Miami-Dade County

Miami, Davie put the brakes on red-light cameras — for now

Starting Monday, drivers in Miami and Davie who skate through certain red lights won’t be getting tickets — at least for the time being.

The two cities are temporarily suspending their red-light camera programs as the result of a new state law requiring municipalities to hold their own hearings for appeals of red-light camera citations.

Neither Miami nor Davie has been able to set up a special hearing board, though the new measure takes effect Monday, along with a host of other new state laws.

Doral is in a similar position and will likely follow suit, City Manager Joe Carollo said Thursday. “It appears that based on what the Legislature passed … we would end up having to suspend the red-light cameras beginning July 1, until the council decides which way it wants to go when it begins [meeting] again in August,” he said.

Still, some other municipalities, including Hollywood and North Miami, say they are on track to establish special appeals systems by the deadline.

“We already have a special magistrate process for our code enforcement process, so we’re looking at expanding that program to cover red-light citations,” Hollywood spokeswoman Raelin Storey said.

In Miami, no citations will be issued for at least two weeks, when the City Commission will meet next and take a final vote on whether to have special magistrates hear the city’s red-light camera cases.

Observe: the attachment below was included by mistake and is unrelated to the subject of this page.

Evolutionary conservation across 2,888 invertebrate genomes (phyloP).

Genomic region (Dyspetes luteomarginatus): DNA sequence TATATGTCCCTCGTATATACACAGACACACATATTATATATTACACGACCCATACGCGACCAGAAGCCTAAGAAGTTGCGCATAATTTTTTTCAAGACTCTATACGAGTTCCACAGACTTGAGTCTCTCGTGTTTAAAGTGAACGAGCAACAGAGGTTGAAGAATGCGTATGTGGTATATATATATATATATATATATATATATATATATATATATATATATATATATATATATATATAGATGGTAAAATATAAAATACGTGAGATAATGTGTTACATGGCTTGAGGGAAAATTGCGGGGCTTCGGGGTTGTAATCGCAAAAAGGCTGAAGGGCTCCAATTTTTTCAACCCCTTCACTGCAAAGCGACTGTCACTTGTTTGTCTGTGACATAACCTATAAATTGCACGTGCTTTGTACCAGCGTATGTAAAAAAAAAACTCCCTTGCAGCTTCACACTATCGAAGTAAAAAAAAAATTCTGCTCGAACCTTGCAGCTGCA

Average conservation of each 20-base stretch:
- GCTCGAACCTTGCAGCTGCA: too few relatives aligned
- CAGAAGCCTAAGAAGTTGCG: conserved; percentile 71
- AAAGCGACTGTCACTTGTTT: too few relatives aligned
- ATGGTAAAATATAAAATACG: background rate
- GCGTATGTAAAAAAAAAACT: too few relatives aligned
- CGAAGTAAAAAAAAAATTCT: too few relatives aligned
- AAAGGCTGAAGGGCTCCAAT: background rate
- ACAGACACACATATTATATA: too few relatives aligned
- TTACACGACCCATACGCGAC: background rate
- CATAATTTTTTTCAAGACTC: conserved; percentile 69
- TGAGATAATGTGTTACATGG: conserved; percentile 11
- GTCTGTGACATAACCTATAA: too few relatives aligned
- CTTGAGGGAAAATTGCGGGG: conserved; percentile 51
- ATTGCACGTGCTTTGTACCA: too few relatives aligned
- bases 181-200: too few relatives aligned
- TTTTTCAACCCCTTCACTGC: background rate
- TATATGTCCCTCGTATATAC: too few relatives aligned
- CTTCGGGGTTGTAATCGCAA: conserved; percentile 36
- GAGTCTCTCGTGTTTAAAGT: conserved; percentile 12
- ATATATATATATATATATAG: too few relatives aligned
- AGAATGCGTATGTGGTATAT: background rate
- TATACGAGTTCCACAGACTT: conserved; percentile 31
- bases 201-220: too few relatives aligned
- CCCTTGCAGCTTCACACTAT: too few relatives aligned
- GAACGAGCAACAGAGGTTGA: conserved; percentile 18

That ordinance won tentative approval 3 to 2 Thursday, but not before commissioners blasted the administration for waiting until the last minute to bring the proposal to a vote. Commissioner Frank Carollo said the measure should have been discussed in May, when the Florida Legislature approved the bill requiring municipalities to hold the hearings.

Prior to the legislative change, Miami-Dade motorists had to fight red-light tickets in county court.

Carollo and Commissioner Francis Suarez have other concerns about the Miami ordinance. They criticized city administrators for failing to provide a detailed plan on how they would handle the more-than 1,200 tickets Miami doles out monthly.

“Do we have the resources to actually handle that caseload?” Carollo asked. “Do we have the expertise to handle these citations? Do we need to set up a new board?”

City Planning Director Francisco Garcia offered his assurances that the city was up to the task.

“We are prepared to receive as many tickets as come and dispense with them appropriately,” he said.

Miami isn’t the only city wrestling with the legislative change.

Davie will stop issuing red-light camera tickets briefly starting July 1, but start again after the town council returns from summer recess and has time to discuss the new legislation, police spokesman Dale Engle said.

In Doral, council members decided to defer until August a motion to establish a hearing board.

Mayor Luigi Boria went so far as to propose this week eliminating the city’s 11 red-light cameras altogether. But that, too, won’t be up for a vote until August.